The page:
For the second time in six months, Chinese provinces are rationing electricity as the nation’s grids struggle to manage a surge in demand. This time, it’s partly because residents are blasting their air conditioners to keep cool during an unusually warm summer.
Cities in Guangdong, a manufacturing hub in the south that’s home to 130 million people, have been limiting power use by factories since mid-May. Some plants have been forced to shut for several days a week. On Weibo, a Twitter-like social media platform, business-owners complained about losing money and asked for patience from customers whose deliveries had been delayed.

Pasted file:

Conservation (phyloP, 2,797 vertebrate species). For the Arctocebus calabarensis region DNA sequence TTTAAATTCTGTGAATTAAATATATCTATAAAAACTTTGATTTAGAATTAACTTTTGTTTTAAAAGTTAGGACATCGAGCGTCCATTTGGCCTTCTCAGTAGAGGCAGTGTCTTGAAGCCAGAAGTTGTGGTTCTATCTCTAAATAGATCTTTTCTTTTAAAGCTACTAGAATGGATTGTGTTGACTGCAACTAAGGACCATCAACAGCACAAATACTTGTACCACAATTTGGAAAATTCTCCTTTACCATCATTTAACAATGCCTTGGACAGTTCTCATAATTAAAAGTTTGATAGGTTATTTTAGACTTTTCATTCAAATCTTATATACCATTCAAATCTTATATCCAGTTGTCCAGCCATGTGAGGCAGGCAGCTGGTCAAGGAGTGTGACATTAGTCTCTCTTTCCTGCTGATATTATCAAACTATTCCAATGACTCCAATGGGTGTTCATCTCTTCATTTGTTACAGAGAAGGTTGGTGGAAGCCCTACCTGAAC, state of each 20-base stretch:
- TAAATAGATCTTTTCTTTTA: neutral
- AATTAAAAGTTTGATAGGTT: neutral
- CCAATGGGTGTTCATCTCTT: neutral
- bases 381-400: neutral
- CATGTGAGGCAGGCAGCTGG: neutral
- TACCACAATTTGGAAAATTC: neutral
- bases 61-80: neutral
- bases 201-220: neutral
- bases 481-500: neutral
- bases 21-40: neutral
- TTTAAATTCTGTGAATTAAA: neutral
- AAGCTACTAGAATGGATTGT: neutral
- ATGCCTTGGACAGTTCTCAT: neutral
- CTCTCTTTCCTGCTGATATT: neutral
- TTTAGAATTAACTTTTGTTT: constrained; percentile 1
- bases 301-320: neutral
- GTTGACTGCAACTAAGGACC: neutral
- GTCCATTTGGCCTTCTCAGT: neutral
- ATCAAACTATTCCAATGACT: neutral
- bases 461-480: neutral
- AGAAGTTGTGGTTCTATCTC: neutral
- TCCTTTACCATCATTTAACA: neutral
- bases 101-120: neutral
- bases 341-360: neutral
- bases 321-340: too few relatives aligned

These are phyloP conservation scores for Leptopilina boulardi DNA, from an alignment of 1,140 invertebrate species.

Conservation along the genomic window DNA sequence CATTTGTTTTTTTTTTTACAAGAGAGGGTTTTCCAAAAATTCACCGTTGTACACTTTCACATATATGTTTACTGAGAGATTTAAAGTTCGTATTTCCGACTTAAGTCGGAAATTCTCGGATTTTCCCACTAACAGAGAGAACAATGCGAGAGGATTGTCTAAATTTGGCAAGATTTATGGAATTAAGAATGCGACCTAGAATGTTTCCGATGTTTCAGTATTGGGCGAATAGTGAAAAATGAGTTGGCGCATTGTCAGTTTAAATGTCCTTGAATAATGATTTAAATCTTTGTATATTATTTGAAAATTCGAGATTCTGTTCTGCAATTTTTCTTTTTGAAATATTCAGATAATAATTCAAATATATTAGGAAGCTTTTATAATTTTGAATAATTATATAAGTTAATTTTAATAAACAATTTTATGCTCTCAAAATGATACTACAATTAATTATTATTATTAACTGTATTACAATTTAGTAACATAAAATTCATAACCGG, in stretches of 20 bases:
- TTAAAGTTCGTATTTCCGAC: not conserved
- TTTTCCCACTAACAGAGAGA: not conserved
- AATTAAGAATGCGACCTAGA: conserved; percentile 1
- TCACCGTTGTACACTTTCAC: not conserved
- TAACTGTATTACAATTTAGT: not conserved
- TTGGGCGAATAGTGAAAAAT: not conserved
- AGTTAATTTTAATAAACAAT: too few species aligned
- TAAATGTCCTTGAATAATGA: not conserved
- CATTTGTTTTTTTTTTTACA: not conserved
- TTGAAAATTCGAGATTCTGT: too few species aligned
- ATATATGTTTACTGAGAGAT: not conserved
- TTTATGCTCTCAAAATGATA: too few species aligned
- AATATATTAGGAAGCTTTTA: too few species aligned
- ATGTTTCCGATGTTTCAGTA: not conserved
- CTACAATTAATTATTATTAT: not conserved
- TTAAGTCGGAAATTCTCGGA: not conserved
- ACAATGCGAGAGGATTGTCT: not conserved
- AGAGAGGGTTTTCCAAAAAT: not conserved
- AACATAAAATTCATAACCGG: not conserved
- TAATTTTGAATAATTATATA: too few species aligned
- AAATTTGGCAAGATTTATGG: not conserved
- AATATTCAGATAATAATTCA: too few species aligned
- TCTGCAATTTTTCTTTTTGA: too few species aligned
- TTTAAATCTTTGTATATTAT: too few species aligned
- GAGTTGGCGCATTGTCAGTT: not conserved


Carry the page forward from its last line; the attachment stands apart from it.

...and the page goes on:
“Cutting the power three days a week is a death sentence to a factory,” said one user. “Now we have bought three giant generators and the whole industrial park smells of diesel.”
It’s the latest sign that Chinese authorities are having a hard time balancing the country’s climate goals and economic development targets. Along with the summer heat, an economic rebound led by exports and heavy industry is also causing a surge in power demand, just as new safety and environmental constraints lower production at coal mines that still help power large parts of the country.